(February 2, 2014) When we read the list of blessings in the Gospels (“beatitudes,” as they are often called), we can read them both as reminders of whom God loves, and as soothing balm for the parts of ourselves most in need of blessing. What blessings do you need to hear? (Matthew 5:1-12)
(Jan 26, 2014) Some things are harder than they might seem at first (like keeping goldfish alive–whyyyy?). Perhaps it sounds easy to “make disciples” or share faith or live the Christian life, but it is hard. The good news is that we are not called to walk solo journeys. (Matthew 4:12-23)
(January 19, 2014) When is the last time you looked at something– not just let the images assault your eyeballs, but looked deeply? This deep looking is what God is inviting when Christ says “come and see.” (John 1:29-42)
A month after the Board of Ordained Ministry in Pennsylvania stripped Rev. Frank Schaefer of his ordination credentials for officiating at his son’s wedding and refusing to state he would follow the entirety of the Book of Discipline in the future, the United Methodist Church is back at it again.
The New York Annual Conference announced the date of March 10 as the beginning of the trial of Rev. Dr. Tom Ogletree. Like Rev. Schaefer, Rev. Dr. Ogletree is an ordained United Methodist Elder. Like Schaefer, he has a son who is gay. Like Schaefer, he officiated at his son’s wedding. In addition, Rev. Dr. Ogletree is a former professor and Dean at a Divinity School in Connecticut, oh, right, Yale, and before that Drew. Where he taught such irrelevant courses as theological ethics and Christian social ethics. And literally wrote the book in the church’s witness to the world– Oh, just read about him here.
At least one friend has compared the coming trial to that time that the Ministry of Magic tried to interrogate Professor Dumbledore. Not a bad comparison.
I don’t want to get in to all that right now.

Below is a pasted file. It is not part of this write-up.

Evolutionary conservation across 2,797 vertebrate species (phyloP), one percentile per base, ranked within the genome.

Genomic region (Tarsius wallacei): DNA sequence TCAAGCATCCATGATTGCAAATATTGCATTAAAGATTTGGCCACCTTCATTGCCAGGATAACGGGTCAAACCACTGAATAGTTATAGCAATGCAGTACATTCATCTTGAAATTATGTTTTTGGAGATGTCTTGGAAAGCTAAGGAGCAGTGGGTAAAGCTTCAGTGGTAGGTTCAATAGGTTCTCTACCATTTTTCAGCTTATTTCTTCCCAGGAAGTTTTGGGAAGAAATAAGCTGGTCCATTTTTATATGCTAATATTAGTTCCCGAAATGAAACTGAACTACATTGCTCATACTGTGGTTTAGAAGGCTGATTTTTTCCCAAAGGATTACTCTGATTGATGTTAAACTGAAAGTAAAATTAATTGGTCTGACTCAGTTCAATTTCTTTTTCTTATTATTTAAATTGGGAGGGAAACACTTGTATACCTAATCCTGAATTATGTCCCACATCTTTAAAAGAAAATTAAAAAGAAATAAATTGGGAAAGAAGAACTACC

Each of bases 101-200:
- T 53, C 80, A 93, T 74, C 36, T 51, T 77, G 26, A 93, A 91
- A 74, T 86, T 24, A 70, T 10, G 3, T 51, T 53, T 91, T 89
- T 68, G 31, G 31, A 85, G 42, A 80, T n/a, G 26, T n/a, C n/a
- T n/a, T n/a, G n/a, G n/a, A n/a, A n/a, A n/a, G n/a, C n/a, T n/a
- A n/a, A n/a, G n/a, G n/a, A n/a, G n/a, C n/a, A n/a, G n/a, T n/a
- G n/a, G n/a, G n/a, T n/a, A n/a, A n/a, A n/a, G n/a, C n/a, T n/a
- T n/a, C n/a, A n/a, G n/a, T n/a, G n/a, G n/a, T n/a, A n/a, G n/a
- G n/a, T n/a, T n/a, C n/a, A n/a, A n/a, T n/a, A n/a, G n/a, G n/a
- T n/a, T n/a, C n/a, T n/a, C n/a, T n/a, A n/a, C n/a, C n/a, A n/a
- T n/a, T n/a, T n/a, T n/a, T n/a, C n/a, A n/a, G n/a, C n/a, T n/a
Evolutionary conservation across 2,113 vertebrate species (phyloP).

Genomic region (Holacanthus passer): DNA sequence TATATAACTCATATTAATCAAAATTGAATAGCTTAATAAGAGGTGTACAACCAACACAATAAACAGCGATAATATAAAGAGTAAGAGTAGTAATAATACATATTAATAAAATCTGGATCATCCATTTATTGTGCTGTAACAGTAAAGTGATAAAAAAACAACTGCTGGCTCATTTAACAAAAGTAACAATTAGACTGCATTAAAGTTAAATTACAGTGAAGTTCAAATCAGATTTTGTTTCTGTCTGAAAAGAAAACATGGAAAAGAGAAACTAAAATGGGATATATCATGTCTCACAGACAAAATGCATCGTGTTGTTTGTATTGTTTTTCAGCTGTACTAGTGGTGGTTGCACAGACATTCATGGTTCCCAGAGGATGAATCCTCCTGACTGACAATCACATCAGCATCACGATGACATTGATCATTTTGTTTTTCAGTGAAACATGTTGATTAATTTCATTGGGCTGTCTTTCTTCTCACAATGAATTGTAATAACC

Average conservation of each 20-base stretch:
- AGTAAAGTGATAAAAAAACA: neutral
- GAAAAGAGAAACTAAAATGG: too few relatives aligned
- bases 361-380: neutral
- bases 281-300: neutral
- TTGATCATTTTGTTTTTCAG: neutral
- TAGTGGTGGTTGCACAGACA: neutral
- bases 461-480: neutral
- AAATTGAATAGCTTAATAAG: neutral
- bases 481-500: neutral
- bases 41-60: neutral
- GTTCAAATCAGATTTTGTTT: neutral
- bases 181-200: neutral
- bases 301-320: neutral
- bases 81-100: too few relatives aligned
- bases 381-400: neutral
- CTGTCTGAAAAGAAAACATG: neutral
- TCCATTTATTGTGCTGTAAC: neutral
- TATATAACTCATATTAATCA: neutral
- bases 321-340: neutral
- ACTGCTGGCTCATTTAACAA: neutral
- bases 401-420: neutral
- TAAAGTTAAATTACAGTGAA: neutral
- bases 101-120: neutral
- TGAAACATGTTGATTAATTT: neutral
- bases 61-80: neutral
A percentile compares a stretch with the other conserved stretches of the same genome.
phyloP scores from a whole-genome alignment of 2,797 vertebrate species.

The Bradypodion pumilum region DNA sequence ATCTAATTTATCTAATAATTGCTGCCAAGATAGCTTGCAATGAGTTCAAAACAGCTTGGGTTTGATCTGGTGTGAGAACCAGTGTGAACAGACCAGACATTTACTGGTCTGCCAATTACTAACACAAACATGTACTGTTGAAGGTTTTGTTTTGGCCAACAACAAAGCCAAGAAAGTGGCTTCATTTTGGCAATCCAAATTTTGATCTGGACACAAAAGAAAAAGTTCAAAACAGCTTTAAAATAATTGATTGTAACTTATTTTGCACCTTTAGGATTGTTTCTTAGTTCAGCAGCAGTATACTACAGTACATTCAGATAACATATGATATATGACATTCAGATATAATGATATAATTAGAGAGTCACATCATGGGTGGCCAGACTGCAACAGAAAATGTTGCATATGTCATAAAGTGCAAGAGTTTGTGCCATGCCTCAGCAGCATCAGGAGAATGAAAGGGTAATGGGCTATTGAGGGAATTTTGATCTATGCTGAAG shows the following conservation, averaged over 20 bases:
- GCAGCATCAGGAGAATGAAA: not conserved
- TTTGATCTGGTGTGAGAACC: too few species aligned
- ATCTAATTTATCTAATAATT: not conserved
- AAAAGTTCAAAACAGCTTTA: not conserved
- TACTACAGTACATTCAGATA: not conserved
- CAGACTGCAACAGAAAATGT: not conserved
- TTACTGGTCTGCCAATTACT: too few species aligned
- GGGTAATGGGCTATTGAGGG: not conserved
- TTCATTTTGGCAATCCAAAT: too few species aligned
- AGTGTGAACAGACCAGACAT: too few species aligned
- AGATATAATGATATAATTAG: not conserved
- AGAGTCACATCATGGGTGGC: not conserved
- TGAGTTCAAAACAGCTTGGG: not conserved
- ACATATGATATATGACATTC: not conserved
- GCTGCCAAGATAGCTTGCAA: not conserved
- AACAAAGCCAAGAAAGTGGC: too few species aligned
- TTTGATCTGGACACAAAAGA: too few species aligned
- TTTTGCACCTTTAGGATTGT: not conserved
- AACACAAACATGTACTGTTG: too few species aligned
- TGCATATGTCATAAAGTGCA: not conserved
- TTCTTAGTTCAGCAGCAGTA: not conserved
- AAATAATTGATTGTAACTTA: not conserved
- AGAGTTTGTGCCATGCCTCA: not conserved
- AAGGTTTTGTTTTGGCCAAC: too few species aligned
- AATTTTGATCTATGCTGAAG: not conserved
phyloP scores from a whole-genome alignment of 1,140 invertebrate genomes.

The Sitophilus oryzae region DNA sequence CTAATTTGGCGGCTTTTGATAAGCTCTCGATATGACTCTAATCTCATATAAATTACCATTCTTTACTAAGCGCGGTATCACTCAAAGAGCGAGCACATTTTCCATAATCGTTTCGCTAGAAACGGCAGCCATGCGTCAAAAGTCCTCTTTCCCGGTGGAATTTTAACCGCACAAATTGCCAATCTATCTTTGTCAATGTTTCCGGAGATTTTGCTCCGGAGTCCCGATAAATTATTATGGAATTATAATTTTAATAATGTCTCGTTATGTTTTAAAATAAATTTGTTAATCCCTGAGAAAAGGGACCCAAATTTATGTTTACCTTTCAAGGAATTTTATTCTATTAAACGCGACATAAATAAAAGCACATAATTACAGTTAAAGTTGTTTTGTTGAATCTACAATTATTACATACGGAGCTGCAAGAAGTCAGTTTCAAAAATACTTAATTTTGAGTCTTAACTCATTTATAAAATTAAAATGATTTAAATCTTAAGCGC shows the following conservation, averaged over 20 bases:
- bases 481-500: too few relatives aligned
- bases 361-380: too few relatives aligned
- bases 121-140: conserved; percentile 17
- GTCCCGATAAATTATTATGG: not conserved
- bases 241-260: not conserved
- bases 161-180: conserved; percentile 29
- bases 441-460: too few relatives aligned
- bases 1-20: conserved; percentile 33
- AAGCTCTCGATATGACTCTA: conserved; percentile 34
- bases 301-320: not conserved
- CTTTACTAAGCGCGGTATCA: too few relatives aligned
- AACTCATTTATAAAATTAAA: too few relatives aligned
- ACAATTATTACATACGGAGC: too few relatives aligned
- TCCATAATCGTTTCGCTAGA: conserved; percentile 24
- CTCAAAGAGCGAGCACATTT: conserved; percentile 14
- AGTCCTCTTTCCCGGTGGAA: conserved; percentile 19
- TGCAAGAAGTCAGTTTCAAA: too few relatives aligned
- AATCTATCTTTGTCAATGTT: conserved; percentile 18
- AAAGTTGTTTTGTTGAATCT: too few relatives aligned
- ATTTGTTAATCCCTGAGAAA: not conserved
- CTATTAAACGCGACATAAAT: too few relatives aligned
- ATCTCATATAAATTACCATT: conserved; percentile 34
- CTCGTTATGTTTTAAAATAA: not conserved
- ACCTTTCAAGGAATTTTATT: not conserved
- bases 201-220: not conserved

These trials have a sort of fatalistic nature to them. We all assume that the persons on trial will be found guilty. I’m not sure this should be the case– after all, the church says we can’t officiate at same-sex weddings, but does not take time to define sex, or explain how, in the absence of legal background checks, medical screenings and examinations, hormonal and chromosomal lab results and so on, a pastor is supposed to determine such. But I digress.
Let’s assume for a moment that Rev. Dr. Ogletree is found guilty of violating the unjust law as laid out in The United Methodist Book of Discipline. Where the real interest lies is in the sentencing.
Some clergy members who have been found guilty of such violations have their credentials revoked, as was the case with Rev. Schaefer (legal or not). But in 2011, the jury in the Wisconsin Annual Conference sentenced Rev. Amy DeLong (found not guilty of being a “self-avowed practicing homosexual” but guilty of officiating a same-sex wedding) with a twenty day suspension, and then charged her to research and write a paper addressing the nature of the clergy covenant, how it has been harmed and how it might be healed.
The old saying goes, let the punishment fit the crime. But DeLong’s “punishment” seemed more intended to fix or at least address the root problems in the alleged “crime.”